Nice article… really really nice touch to include the contact information for a lot of airlines (including physical address). I recommend if going the physical mail route to use certified mail, or something with delivery confirmation.

  • Michael

    Out of curiosity, what did you say when the first class lavatory was broken? “Hi, the restroom is broken; I’m inconvenienced; may I have extra miles please?”

  • http://twitter.com/FoodWineMiles Jason Bell

    Thanks for the tips – but thanks even more for the handy list of contact info for so many different airlines!

  • Herman Maes

    In Europe download the “Your passenger rights” app on your smartphone with all your rights as a passenger when a delay/cancelation is blocking your way. Great app from the EU comission.

  • Herman Maes
  • cg

    I submitted a complaint letter to TAM airlines regarding a canceled flight in April. I called, emailed, sent letter and nothing. I finally wrote to the Better Business Bureau… and even then, they didn’t reply. The BBB states that they have an “F” rating and likely won’t. Was wondering if there’s anything else I can do. I mean, I missed a full day of work bc of the canceled ordeal – I feel SOME compensation is expected.

  • alanna

    yeah, I was thinking the same thing. What exactly do you say when you say when asking for mileage compensation?

  • thepointsguy

    Basically- I just said “hey- can I have some custome service miles since the bathroom was broken, which was an inconvenience?”. And she didn’t hesitate and printed me off a coupon for 2,000 Skymiles.

  • Bryan

    My wife and I were on a plane from DFW-SJO. The plane pushed back, we waited an hour, and then it pulled back to the gate. There was a malfunction with the engine. They were able to get us on another plane, but with a 3 hour delay. I emailed AA the next morning and that same day they issued a $150 voucher for both of us.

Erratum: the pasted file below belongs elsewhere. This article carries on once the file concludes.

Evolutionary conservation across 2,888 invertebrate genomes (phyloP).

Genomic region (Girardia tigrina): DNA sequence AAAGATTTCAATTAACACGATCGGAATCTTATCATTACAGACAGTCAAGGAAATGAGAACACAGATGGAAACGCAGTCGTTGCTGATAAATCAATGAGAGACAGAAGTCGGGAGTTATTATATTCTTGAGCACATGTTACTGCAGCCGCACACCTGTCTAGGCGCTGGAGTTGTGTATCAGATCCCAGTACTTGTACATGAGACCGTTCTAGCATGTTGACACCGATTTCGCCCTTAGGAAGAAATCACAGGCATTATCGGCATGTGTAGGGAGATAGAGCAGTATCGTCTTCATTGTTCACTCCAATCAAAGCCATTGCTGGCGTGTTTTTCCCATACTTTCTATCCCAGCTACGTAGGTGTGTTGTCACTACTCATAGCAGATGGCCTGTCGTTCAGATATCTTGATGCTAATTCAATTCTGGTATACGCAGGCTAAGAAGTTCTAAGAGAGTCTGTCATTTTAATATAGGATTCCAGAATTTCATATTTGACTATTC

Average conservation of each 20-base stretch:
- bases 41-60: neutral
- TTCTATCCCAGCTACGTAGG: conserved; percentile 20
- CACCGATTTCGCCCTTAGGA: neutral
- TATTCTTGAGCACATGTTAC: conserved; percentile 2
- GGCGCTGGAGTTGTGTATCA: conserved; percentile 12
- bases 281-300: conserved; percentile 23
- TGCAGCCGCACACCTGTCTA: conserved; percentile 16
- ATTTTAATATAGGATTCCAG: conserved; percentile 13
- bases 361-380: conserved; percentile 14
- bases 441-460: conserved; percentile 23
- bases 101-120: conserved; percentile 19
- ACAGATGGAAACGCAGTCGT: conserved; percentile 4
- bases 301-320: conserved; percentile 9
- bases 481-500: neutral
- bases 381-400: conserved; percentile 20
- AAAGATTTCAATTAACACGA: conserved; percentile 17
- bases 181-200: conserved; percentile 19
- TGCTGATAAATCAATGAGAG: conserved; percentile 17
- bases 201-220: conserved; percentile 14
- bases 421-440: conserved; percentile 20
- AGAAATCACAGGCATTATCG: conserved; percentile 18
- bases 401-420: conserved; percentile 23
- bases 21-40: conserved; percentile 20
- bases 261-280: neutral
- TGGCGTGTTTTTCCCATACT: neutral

• Jill Y

    I’m attempting to deal with a situation right now, but apparently BA isn’t too interested in righting the situation. Two of us took a trip to Bangkok via Hong Kong. We booked an award trip on Cathay Pacific using BA miles (pre Avios days). The original ticket was issued to KL via Hong Kong. We later decided to modify the reservation to Bangkok via Hong Kong. Since the end destination was in the same zone we were allowed to change the ticket. We paid a change fee of approximately $140. On our arrive flight Cathay Pacific refused to allow us to board the plane because they said we did not have an e-ticket. We showed them confirmation from BA and Cathay Pacific, including a recent email stating that our return flight was not in two days and we could check in online. Cathay Pacific insisted that BA had never made the change in their system and thus we could not board the plane without an e-ticket.

  • http://twitter.com/windycityf Windycityf

    I flew United the other day, ORD-EWR, on plane with malfuntioning A/C. I complained to Preimer Voice and nothing so far, its been 10 days.

  • Jill Y

    Typo it should have said “We showed them confirmation from BA and Cathay Pacific, including a recent email stating that our return flight was two days away and we could now check in online.”

  • gpapadop

    Were your Skymiles credited instantly? Or it took a few days, how long? Or did you have to mail in the voucher or enter its number online??

  • Kathy